Waiver of Settlement Privilege

October 13, 2009 Hull & Hull LLP Estate & Trust Tags: , , , , , 0 Comments

Settlement privilege excludes communications made in furtherance of settlement from the record.  Settlement is a fundamental component of our trial system for trite reasons.  Virtually every litigation proceeding has a parallel settlement component that the court does not and usually ought not to see, until after the main proceeding. 

In Re Hallman Estate, the applicant had filed an affidavit including a letter that was a settlement offer from respondent trustees.  The letter was marked "Without Prejudice".  The trustees brought a motion to expunge that part of the affidavit.  The applicant asserted that the trustees had impliedly waived settlement privilege by relying on the letter in exercising their discetion when, at a trustees’ meeting, they had discussed the letter then refused to pay trust income to the applicant, and later disclosed the minutes of the meeting to the applicant.  Also, the trustees sent a letter to the applicant’s counsel noting that the letter had been discussed and offering to provide redacted minutes.  The issue was whether this constituted implied waiver.

No waiver was found.  Settlement privilege can be waived expressly or by implication.  A clear intention is not always necessary.  The privilege can be waived by conduct (waiver by implication), even in the absence of intention, and one situation where this occurs is where fairness requires it (for instance, taking a position inconsistent with the maintenance of privilege).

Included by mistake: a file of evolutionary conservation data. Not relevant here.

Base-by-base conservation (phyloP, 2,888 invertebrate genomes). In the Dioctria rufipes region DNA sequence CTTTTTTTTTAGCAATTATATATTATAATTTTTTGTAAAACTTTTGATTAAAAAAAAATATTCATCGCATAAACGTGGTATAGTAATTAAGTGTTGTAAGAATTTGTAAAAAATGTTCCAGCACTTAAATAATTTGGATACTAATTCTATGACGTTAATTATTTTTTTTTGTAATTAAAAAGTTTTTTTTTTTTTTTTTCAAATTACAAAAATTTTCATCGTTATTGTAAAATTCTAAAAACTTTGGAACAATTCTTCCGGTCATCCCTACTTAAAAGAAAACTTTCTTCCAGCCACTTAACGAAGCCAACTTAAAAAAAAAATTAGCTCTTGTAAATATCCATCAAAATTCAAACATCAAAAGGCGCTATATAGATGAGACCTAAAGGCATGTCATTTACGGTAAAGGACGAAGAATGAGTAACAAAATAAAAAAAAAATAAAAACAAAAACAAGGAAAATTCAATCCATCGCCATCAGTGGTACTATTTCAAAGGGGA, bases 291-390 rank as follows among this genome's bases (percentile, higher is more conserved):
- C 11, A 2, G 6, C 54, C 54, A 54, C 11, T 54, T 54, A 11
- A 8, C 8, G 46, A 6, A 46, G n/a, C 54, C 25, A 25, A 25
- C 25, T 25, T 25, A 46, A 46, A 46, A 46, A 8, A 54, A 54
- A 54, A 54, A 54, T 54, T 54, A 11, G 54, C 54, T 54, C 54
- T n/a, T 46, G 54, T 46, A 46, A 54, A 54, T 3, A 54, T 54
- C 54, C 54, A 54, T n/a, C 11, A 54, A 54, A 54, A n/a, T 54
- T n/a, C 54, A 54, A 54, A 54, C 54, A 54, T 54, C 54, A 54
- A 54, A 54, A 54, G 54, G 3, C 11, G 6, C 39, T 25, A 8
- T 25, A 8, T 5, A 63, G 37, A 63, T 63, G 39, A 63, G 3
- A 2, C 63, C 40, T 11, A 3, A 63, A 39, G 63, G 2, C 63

But here, it was the applicant asserting the waiver who first filed the Minutes referencing the letter, not the trustees relying on the privilege.  Second, the communication to the applicant’s lawyer of the reliance on the letter constituted confirmation of non-waiver, not the opposite.  Finally, there was no evidence the trustees actually did rely on the letter to exercise their discretion as trustees, only that they had discussed the applicant’s lack of reply to the letter during the meeting.  On this final point, the decision does not unequivocably state that such reliance would have been sufficient.        

The onus for proving waiver of the privilege rests with the party asserting the waiver, but that should not prevent litigants from fastidiously maintaining the privilege (as the trustees did in this case).

Have a great week,

Chris Graham

Christopher M.B. Graham – Click here for more information on Chris Graham.

 

 

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